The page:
Nadia Sawiris, Culture Editor:
When we read a headline relating to the death of children, it is a natural reaction for us to be abhorred; unfortunately, it often comes to cloud intelligent judgment on a more holistic level. At the start of summer, I let media, and only media, influence my point of view on what was occurring in the turbulent Middle East. Through social media, such as Instagram, Tumblr, and other image-sharing services, I was exposed to perturbing images, such as that of an Israeli soldier pointing a rifle at a Palestinian toddler. I became infuriated at the Israelis, likening them to butchers.
I was convinced about my opinion to the point where I would get into heated debates with anyone who disagreed with me. This was until I considered other people’s points of view. In a conflict as complex as the current situation in the Middle East, there are many factors that come into play – and looking at humanitarian casualties of small instances is ignorant to say the least. The Gaza-Israel conflict is simply not a “but they started it” war – it has escalated to a point where there is no clear aggressor and no clear victim.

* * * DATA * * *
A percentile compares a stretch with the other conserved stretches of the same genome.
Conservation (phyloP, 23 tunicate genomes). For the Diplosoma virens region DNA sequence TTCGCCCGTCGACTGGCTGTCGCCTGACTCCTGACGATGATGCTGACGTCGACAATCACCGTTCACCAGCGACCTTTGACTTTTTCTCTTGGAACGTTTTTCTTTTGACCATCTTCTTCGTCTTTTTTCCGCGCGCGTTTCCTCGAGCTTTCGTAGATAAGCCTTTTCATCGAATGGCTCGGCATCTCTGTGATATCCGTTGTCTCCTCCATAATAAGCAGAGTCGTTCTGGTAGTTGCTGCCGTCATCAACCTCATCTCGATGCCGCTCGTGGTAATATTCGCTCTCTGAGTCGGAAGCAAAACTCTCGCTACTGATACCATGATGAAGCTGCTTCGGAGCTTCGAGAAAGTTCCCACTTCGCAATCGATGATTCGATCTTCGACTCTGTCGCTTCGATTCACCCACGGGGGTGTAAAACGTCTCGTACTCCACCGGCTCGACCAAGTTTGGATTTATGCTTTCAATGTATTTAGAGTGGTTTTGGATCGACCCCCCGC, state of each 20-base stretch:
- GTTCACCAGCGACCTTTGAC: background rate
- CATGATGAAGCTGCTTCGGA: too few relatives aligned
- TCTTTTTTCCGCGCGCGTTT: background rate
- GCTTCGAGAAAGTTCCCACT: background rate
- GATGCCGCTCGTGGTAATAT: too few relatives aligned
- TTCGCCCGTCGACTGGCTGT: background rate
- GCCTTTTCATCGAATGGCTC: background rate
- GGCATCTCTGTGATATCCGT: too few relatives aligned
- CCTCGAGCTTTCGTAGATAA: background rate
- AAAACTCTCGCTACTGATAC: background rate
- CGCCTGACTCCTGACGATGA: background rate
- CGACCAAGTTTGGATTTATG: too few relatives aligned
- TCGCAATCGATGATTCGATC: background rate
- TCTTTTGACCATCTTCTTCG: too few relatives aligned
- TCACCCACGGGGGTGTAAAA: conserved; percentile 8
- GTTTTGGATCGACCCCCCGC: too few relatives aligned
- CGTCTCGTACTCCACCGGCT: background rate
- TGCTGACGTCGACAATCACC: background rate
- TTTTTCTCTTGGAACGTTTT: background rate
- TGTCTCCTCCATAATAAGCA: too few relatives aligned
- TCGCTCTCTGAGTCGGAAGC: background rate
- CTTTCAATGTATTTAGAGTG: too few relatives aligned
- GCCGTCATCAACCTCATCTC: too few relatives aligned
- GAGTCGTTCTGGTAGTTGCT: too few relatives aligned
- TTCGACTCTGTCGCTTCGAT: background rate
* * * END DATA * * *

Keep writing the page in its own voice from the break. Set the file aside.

In an effort to educate myself on the topic, and make sure my opinion was not blatantly ignorant such as ones usually found in Facebook statuses and Instagram posts, I read up a bit. I looked at the history of the region and conflict, read articles from a variety of sources and talked to people from both regions in order to be exposed to different views. I soon came to the realization that what seemed to be a form of massacre was actually a two-sided conflict for survival. On one end, the Israelis were defending their people and their livelihoods, who have been time and again persecuted for the nature of their religion since the dawn of time. On the other are the quarantined Palestinians, who are being deprived of a society, an economy, and more importantly, a life with security.
Photos assimilating the Israeli Defence Forces (I.D.F.) to Hitler’s Nazi regime, or depicting a Machiavellian Hamas force using its citizens as a human shield immediately resembled the propaganda that pacified the world into genocide in the 20th century.